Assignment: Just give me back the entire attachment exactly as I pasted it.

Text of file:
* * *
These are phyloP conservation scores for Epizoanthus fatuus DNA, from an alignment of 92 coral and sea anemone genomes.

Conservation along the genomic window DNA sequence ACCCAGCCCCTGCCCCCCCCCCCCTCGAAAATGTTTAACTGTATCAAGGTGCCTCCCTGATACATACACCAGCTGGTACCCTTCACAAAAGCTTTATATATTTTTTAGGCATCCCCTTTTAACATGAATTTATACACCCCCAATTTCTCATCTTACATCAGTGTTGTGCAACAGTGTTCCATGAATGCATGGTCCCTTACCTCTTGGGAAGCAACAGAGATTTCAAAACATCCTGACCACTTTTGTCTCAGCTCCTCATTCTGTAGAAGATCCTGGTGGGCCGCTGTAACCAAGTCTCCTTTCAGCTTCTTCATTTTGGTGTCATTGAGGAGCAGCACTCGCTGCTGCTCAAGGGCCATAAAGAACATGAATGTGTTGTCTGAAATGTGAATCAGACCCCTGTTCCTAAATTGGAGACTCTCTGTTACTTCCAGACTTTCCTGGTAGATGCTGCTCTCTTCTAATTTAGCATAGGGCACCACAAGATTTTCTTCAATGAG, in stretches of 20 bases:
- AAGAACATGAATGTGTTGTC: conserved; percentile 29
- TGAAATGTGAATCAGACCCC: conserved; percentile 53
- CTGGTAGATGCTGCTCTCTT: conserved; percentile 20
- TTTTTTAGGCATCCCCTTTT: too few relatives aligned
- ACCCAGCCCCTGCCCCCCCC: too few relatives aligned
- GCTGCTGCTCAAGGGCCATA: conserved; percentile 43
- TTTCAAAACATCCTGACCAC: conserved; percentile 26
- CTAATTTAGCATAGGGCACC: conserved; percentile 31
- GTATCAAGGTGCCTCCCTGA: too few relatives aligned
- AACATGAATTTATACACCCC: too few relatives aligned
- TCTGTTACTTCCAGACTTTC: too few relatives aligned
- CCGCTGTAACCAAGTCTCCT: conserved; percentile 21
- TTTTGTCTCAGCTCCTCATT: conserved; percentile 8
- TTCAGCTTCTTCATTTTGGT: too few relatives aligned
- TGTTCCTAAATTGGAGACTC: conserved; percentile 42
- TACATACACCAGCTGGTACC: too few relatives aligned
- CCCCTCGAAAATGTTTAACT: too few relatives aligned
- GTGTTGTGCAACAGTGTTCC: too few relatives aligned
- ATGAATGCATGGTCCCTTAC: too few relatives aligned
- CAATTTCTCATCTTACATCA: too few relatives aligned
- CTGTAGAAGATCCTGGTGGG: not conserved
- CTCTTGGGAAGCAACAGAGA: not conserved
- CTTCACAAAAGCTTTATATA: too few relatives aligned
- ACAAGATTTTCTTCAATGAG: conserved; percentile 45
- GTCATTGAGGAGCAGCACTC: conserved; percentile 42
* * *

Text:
These are phyloP conservation scores for Epizoanthus fatuus DNA, from an alignment of 92 coral and sea anemone genomes.

Conservation along the genomic window DNA sequence ACCCAGCCCCTGCCCCCCCCCCCCTCGAAAATGTTTAACTGTATCAAGGTGCCTCCCTGATACATACACCAGCTGGTACCCTTCACAAAAGCTTTATATATTTTTTAGGCATCCCCTTTTAACATGAATTTATACACCCCCAATTTCTCATCTTACATCAGTGTTGTGCAACAGTGTTCCATGAATGCATGGTCCCTTACCTCTTGGGAAGCAACAGAGATTTCAAAACATCCTGACCACTTTTGTCTCAGCTCCTCATTCTGTAGAAGATCCTGGTGGGCCGCTGTAACCAAGTCTCCTTTCAGCTTCTTCATTTTGGTGTCATTGAGGAGCAGCACTCGCTGCTGCTCAAGGGCCATAAAGAACATGAATGTGTTGTCTGAAATGTGAATCAGACCCCTGTTCCTAAATTGGAGACTCTCTGTTACTTCCAGACTTTCCTGGTAGATGCTGCTCTCTTCTAATTTAGCATAGGGCACCACAAGATTTTCTTCAATGAG, in stretches of 20 bases:
- AAGAACATGAATGTGTTGTC: conserved; percentile 29
- TGAAATGTGAATCAGACCCC: conserved; percentile 53
- CTGGTAGATGCTGCTCTCTT: conserved; percentile 20
- TTTTTTAGGCATCCCCTTTT: too few relatives aligned
- ACCCAGCCCCTGCCCCCCCC: too few relatives aligned
- GCTGCTGCTCAAGGGCCATA: conserved; percentile 43
- TTTCAAAACATCCTGACCAC: conserved; percentile 26
- CTAATTTAGCATAGGGCACC: conserved; percentile 31
- GTATCAAGGTGCCTCCCTGA: too few relatives aligned
- AACATGAATTTATACACCCC: too few relatives aligned
- TCTGTTACTTCCAGACTTTC: too few relatives aligned
- CCGCTGTAACCAAGTCTCCT: conserved; percentile 21
- TTTTGTCTCAGCTCCTCATT: conserved; percentile 8
- TTCAGCTTCTTCATTTTGGT: too few relatives aligned
- TGTTCCTAAATTGGAGACTC: conserved; percentile 42
- TACATACACCAGCTGGTACC: too few relatives aligned
- CCCCTCGAAAATGTTTAACT: too few relatives aligned
- GTGTTGTGCAACAGTGTTCC: too few relatives aligned
- ATGAATGCATGGTCCCTTAC: too few relatives aligned
- CAATTTCTCATCTTACATCA: too few relatives aligned
- CTGTAGAAGATCCTGGTGGG: not conserved
- CTCTTGGGAAGCAACAGAGA: not conserved
- CTTCACAAAAGCTTTATATA: too few relatives aligned
- ACAAGATTTTCTTCAATGAG: conserved; percentile 45
- GTCATTGAGGAGCAGCACTC: conserved; percentile 42